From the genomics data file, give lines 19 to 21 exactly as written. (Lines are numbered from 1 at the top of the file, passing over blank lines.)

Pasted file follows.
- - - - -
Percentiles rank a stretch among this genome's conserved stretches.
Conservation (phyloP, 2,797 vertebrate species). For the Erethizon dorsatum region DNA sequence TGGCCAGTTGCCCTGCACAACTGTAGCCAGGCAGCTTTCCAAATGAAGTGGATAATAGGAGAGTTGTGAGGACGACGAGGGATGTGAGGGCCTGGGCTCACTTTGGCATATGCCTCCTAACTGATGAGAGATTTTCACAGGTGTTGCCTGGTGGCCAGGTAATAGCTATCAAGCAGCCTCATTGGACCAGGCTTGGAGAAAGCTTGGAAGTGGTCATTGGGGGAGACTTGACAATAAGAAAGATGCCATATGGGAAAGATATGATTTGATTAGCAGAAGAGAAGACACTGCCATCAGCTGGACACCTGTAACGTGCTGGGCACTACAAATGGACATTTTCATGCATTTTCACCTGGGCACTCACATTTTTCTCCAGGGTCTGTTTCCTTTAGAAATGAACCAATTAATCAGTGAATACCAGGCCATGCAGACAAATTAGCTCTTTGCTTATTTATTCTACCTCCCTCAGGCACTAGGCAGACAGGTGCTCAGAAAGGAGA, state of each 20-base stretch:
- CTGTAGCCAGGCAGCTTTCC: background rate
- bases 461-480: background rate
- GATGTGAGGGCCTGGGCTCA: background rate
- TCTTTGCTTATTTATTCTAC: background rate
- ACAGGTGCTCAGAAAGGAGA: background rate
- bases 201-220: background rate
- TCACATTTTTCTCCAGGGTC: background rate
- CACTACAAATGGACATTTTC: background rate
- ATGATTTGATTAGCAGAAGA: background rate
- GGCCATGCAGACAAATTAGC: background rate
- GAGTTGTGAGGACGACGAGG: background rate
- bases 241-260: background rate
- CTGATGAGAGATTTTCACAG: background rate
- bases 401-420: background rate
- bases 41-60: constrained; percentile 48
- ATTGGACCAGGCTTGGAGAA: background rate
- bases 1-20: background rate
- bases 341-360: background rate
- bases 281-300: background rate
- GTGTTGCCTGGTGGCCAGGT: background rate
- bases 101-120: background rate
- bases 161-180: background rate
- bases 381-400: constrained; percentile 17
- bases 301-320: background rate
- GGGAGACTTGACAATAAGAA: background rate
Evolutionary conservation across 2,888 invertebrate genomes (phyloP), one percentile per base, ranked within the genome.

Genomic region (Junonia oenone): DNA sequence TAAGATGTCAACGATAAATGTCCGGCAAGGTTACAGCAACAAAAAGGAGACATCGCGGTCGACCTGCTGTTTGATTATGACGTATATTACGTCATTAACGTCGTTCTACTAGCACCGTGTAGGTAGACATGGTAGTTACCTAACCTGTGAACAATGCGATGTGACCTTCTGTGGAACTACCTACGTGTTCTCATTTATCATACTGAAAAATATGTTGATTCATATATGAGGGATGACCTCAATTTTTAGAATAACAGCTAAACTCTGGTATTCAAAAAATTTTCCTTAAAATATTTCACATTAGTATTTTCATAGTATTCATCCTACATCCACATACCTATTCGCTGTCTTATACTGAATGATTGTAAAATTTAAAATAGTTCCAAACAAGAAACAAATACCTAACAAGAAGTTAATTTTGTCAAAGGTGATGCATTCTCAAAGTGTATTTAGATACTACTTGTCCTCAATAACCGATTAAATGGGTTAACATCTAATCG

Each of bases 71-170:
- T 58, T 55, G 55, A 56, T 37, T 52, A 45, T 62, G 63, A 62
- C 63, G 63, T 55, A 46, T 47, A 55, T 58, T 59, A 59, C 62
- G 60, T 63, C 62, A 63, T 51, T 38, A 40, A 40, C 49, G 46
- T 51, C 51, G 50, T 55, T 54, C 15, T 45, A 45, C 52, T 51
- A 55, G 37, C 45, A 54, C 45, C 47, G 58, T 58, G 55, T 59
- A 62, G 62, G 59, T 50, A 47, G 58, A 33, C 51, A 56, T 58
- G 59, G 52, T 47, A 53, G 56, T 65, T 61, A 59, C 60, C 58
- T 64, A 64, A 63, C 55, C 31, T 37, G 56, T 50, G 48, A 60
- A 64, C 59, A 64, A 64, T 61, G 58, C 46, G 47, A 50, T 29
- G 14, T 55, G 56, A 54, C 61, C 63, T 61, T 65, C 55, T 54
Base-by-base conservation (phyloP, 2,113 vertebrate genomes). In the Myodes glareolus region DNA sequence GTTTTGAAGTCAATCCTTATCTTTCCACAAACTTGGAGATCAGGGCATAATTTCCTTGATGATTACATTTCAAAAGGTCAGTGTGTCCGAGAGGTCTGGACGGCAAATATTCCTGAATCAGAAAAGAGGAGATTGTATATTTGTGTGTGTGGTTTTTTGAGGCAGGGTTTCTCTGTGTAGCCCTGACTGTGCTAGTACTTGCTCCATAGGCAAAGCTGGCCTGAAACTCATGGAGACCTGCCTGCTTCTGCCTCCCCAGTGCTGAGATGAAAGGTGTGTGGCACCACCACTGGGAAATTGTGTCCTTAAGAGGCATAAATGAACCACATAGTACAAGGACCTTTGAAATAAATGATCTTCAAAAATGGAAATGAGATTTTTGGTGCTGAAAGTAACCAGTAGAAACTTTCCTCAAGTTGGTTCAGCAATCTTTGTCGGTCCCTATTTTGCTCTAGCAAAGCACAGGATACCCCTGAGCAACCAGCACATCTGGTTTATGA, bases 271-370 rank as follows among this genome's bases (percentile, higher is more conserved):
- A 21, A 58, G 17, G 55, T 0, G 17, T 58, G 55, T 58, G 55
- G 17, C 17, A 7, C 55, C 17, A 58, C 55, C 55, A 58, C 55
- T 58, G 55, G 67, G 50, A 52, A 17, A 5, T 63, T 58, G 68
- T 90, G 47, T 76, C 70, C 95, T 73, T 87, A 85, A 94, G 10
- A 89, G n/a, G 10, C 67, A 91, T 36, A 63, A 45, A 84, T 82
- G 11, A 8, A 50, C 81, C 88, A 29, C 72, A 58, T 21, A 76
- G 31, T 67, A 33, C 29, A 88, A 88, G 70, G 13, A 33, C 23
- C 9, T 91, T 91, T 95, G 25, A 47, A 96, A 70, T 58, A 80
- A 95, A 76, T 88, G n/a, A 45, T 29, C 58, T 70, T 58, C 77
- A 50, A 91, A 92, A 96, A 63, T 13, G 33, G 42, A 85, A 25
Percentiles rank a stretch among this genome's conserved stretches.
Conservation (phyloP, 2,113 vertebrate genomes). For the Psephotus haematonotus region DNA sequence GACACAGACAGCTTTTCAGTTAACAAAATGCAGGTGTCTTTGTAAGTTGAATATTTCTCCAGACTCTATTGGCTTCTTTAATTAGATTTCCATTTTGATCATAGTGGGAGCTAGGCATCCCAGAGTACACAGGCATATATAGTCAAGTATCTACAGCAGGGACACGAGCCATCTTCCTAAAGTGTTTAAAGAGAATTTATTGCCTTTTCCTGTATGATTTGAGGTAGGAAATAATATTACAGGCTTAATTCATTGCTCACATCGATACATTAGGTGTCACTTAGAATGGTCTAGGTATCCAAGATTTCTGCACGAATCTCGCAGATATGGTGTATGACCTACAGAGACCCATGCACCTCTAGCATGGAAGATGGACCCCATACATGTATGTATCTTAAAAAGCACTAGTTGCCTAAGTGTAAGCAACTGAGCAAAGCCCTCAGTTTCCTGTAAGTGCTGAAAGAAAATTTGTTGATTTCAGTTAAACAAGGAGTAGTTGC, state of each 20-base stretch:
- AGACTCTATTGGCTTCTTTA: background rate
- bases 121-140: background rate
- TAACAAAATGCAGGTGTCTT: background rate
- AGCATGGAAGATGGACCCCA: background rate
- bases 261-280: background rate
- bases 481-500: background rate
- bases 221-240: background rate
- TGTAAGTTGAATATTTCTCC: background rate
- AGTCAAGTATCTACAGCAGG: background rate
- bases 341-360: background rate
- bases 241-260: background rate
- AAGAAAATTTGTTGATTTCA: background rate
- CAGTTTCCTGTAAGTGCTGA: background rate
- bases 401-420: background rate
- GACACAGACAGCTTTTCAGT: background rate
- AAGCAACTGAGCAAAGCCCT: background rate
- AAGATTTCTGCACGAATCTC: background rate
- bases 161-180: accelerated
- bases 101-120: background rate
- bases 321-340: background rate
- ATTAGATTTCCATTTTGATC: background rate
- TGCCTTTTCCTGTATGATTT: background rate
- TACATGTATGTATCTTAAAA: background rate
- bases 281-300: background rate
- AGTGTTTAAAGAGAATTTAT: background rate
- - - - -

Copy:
- bases 1-20: background rate
- bases 341-360: background rate
- bases 281-300: background rate